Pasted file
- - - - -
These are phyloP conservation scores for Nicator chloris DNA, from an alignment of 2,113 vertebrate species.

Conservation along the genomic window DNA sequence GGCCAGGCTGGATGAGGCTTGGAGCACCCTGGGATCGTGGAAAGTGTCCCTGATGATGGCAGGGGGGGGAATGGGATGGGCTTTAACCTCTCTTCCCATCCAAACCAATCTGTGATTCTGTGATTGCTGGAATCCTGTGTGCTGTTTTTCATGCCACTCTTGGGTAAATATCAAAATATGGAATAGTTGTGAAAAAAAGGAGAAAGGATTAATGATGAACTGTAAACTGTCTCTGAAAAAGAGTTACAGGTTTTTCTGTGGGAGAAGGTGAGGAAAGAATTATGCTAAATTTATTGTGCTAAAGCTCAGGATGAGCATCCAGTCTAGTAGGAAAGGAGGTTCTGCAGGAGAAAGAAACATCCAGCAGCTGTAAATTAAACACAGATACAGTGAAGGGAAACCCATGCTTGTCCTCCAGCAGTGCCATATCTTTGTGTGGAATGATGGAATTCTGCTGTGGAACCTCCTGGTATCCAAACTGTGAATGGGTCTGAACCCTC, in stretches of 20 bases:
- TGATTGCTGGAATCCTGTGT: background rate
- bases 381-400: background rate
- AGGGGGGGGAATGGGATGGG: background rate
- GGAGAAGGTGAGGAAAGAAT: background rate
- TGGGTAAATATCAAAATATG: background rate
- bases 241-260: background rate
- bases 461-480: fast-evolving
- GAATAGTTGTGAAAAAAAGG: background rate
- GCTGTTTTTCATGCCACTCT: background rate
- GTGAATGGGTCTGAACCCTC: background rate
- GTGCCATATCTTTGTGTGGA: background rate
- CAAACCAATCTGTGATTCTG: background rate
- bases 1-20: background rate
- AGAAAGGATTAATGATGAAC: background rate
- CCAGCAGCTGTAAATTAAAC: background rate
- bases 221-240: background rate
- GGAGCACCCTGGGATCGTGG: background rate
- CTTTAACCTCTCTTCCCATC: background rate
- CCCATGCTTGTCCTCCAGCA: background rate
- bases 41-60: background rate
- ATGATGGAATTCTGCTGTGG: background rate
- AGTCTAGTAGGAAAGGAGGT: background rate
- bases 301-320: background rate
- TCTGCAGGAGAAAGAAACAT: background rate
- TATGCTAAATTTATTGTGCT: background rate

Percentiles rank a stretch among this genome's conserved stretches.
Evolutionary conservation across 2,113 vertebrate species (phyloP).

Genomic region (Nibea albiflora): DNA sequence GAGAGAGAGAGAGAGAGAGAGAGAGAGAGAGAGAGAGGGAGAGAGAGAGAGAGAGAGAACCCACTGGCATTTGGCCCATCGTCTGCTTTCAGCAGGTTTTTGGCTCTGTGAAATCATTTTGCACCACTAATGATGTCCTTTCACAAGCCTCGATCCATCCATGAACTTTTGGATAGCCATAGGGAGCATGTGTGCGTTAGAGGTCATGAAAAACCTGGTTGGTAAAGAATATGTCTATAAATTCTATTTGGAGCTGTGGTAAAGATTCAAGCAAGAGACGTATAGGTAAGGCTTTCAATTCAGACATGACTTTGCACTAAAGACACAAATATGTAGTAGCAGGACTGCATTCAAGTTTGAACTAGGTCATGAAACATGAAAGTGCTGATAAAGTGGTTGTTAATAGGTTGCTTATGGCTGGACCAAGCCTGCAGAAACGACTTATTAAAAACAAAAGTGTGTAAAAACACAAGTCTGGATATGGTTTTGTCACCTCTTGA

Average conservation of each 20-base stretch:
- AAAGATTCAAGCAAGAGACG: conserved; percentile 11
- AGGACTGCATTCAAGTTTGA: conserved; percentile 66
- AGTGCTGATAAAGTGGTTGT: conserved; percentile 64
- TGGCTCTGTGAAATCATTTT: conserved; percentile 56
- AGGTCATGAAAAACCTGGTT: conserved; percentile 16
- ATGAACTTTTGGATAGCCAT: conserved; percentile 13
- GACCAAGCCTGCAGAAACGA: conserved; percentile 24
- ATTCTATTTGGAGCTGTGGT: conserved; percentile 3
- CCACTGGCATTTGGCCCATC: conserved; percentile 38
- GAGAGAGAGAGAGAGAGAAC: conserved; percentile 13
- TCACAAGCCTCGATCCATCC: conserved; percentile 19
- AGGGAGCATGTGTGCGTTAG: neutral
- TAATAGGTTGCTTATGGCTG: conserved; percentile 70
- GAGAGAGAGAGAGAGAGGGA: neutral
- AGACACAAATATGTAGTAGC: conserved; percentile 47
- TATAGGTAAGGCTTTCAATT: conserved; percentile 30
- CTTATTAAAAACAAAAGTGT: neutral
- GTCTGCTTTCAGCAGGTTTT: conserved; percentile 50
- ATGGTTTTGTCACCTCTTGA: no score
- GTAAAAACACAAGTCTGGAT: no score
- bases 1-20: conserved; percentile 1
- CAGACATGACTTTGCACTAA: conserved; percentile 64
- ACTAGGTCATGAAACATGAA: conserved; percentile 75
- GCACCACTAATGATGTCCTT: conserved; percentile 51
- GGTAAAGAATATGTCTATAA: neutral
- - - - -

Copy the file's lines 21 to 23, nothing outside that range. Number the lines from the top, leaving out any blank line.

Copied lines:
- CCCATGCTTGTCCTCCAGCA: background rate
- bases 41-60: background rate
- ATGATGGAATTCTGCTGTGG: background rate